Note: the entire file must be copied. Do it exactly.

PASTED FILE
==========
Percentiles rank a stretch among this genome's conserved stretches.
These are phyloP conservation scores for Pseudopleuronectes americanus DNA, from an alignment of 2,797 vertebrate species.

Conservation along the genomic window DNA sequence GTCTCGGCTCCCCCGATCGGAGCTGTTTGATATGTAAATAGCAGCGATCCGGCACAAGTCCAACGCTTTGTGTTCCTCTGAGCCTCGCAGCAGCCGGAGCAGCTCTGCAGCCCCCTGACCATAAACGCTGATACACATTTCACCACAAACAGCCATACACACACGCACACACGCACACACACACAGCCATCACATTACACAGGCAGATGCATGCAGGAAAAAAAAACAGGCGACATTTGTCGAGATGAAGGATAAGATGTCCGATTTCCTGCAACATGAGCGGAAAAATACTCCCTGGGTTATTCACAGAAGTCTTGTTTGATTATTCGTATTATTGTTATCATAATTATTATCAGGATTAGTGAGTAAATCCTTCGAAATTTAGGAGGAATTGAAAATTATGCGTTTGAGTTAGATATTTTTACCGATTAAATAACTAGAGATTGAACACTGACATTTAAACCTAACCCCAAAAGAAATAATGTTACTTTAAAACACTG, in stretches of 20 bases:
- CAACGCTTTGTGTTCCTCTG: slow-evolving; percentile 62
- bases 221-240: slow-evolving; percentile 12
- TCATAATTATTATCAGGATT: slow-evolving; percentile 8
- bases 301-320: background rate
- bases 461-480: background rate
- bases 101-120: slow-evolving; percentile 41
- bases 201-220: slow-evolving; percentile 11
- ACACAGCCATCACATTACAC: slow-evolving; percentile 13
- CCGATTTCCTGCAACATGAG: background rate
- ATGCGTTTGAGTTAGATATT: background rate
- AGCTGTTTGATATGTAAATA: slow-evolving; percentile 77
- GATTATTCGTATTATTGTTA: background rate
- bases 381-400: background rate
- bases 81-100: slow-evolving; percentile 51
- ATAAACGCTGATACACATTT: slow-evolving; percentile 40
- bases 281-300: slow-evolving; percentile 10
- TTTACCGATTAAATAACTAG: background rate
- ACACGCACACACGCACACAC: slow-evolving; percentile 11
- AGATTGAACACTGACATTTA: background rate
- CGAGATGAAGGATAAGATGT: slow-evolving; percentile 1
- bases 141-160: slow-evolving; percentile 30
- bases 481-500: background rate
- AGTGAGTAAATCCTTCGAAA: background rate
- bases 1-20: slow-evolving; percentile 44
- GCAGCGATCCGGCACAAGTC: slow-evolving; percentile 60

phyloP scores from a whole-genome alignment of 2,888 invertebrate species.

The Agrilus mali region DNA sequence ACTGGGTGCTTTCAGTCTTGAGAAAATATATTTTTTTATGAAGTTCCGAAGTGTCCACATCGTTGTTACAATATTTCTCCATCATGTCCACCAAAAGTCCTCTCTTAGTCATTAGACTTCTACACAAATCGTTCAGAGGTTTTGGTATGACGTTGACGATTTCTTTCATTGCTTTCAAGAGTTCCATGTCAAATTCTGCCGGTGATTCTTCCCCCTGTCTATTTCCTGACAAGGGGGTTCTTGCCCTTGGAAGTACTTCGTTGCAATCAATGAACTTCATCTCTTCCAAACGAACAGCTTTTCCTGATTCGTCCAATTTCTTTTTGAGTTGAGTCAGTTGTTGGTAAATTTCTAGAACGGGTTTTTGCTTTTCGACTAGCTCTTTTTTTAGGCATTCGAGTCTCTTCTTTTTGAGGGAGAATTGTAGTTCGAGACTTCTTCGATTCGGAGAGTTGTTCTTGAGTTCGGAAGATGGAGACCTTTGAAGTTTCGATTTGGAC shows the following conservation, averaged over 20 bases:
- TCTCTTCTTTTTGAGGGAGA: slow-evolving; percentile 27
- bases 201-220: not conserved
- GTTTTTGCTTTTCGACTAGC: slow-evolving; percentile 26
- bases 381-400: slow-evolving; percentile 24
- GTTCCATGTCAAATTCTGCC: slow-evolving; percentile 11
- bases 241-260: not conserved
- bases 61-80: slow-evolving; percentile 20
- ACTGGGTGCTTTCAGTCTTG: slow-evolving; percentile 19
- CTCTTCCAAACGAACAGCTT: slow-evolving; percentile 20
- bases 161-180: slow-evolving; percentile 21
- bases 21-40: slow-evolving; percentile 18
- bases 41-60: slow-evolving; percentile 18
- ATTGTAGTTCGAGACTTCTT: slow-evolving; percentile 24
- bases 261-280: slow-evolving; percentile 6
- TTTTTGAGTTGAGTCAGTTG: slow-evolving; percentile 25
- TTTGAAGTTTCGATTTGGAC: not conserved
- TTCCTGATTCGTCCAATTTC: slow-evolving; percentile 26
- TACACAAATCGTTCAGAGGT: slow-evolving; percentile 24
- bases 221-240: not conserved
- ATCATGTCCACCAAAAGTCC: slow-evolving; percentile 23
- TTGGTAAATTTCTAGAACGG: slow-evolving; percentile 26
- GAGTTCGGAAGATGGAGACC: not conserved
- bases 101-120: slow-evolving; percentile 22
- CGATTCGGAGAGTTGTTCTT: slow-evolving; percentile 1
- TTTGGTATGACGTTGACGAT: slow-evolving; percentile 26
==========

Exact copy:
Percentiles rank a stretch among this genome's conserved stretches.
These are phyloP conservation scores for Pseudopleuronectes americanus DNA, from an alignment of 2,797 vertebrate species.

Conservation along the genomic window DNA sequence GTCTCGGCTCCCCCGATCGGAGCTGTTTGATATGTAAATAGCAGCGATCCGGCACAAGTCCAACGCTTTGTGTTCCTCTGAGCCTCGCAGCAGCCGGAGCAGCTCTGCAGCCCCCTGACCATAAACGCTGATACACATTTCACCACAAACAGCCATACACACACGCACACACGCACACACACACAGCCATCACATTACACAGGCAGATGCATGCAGGAAAAAAAAACAGGCGACATTTGTCGAGATGAAGGATAAGATGTCCGATTTCCTGCAACATGAGCGGAAAAATACTCCCTGGGTTATTCACAGAAGTCTTGTTTGATTATTCGTATTATTGTTATCATAATTATTATCAGGATTAGTGAGTAAATCCTTCGAAATTTAGGAGGAATTGAAAATTATGCGTTTGAGTTAGATATTTTTACCGATTAAATAACTAGAGATTGAACACTGACATTTAAACCTAACCCCAAAAGAAATAATGTTACTTTAAAACACTG, in stretches of 20 bases:
- CAACGCTTTGTGTTCCTCTG: slow-evolving; percentile 62
- bases 221-240: slow-evolving; percentile 12
- TCATAATTATTATCAGGATT: slow-evolving; percentile 8
- bases 301-320: background rate
- bases 461-480: background rate
- bases 101-120: slow-evolving; percentile 41
- bases 201-220: slow-evolving; percentile 11
- ACACAGCCATCACATTACAC: slow-evolving; percentile 13
- CCGATTTCCTGCAACATGAG: background rate
- ATGCGTTTGAGTTAGATATT: background rate
- AGCTGTTTGATATGTAAATA: slow-evolving; percentile 77
- GATTATTCGTATTATTGTTA: background rate
- bases 381-400: background rate
- bases 81-100: slow-evolving; percentile 51
- ATAAACGCTGATACACATTT: slow-evolving; percentile 40
- bases 281-300: slow-evolving; percentile 10
- TTTACCGATTAAATAACTAG: background rate
- ACACGCACACACGCACACAC: slow-evolving; percentile 11
- AGATTGAACACTGACATTTA: background rate
- CGAGATGAAGGATAAGATGT: slow-evolving; percentile 1
- bases 141-160: slow-evolving; percentile 30
- bases 481-500: background rate
- AGTGAGTAAATCCTTCGAAA: background rate
- bases 1-20: slow-evolving; percentile 44
- GCAGCGATCCGGCACAAGTC: slow-evolving; percentile 60

phyloP scores from a whole-genome alignment of 2,888 invertebrate species.

The Agrilus mali region DNA sequence ACTGGGTGCTTTCAGTCTTGAGAAAATATATTTTTTTATGAAGTTCCGAAGTGTCCACATCGTTGTTACAATATTTCTCCATCATGTCCACCAAAAGTCCTCTCTTAGTCATTAGACTTCTACACAAATCGTTCAGAGGTTTTGGTATGACGTTGACGATTTCTTTCATTGCTTTCAAGAGTTCCATGTCAAATTCTGCCGGTGATTCTTCCCCCTGTCTATTTCCTGACAAGGGGGTTCTTGCCCTTGGAAGTACTTCGTTGCAATCAATGAACTTCATCTCTTCCAAACGAACAGCTTTTCCTGATTCGTCCAATTTCTTTTTGAGTTGAGTCAGTTGTTGGTAAATTTCTAGAACGGGTTTTTGCTTTTCGACTAGCTCTTTTTTTAGGCATTCGAGTCTCTTCTTTTTGAGGGAGAATTGTAGTTCGAGACTTCTTCGATTCGGAGAGTTGTTCTTGAGTTCGGAAGATGGAGACCTTTGAAGTTTCGATTTGGAC shows the following conservation, averaged over 20 bases:
- TCTCTTCTTTTTGAGGGAGA: slow-evolving; percentile 27
- bases 201-220: not conserved
- GTTTTTGCTTTTCGACTAGC: slow-evolving; percentile 26
- bases 381-400: slow-evolving; percentile 24
- GTTCCATGTCAAATTCTGCC: slow-evolving; percentile 11
- bases 241-260: not conserved
- bases 61-80: slow-evolving; percentile 20
- ACTGGGTGCTTTCAGTCTTG: slow-evolving; percentile 19
- CTCTTCCAAACGAACAGCTT: slow-evolving; percentile 20
- bases 161-180: slow-evolving; percentile 21
- bases 21-40: slow-evolving; percentile 18
- bases 41-60: slow-evolving; percentile 18
- ATTGTAGTTCGAGACTTCTT: slow-evolving; percentile 24
- bases 261-280: slow-evolving; percentile 6
- TTTTTGAGTTGAGTCAGTTG: slow-evolving; percentile 25
- TTTGAAGTTTCGATTTGGAC: not conserved
- TTCCTGATTCGTCCAATTTC: slow-evolving; percentile 26
- TACACAAATCGTTCAGAGGT: slow-evolving; percentile 24
- bases 221-240: not conserved
- ATCATGTCCACCAAAAGTCC: slow-evolving; percentile 23
- TTGGTAAATTTCTAGAACGG: slow-evolving; percentile 26
- GAGTTCGGAAGATGGAGACC: not conserved
- bases 101-120: slow-evolving; percentile 22
- CGATTCGGAGAGTTGTTCTT: slow-evolving; percentile 1
- TTTGGTATGACGTTGACGAT: slow-evolving; percentile 26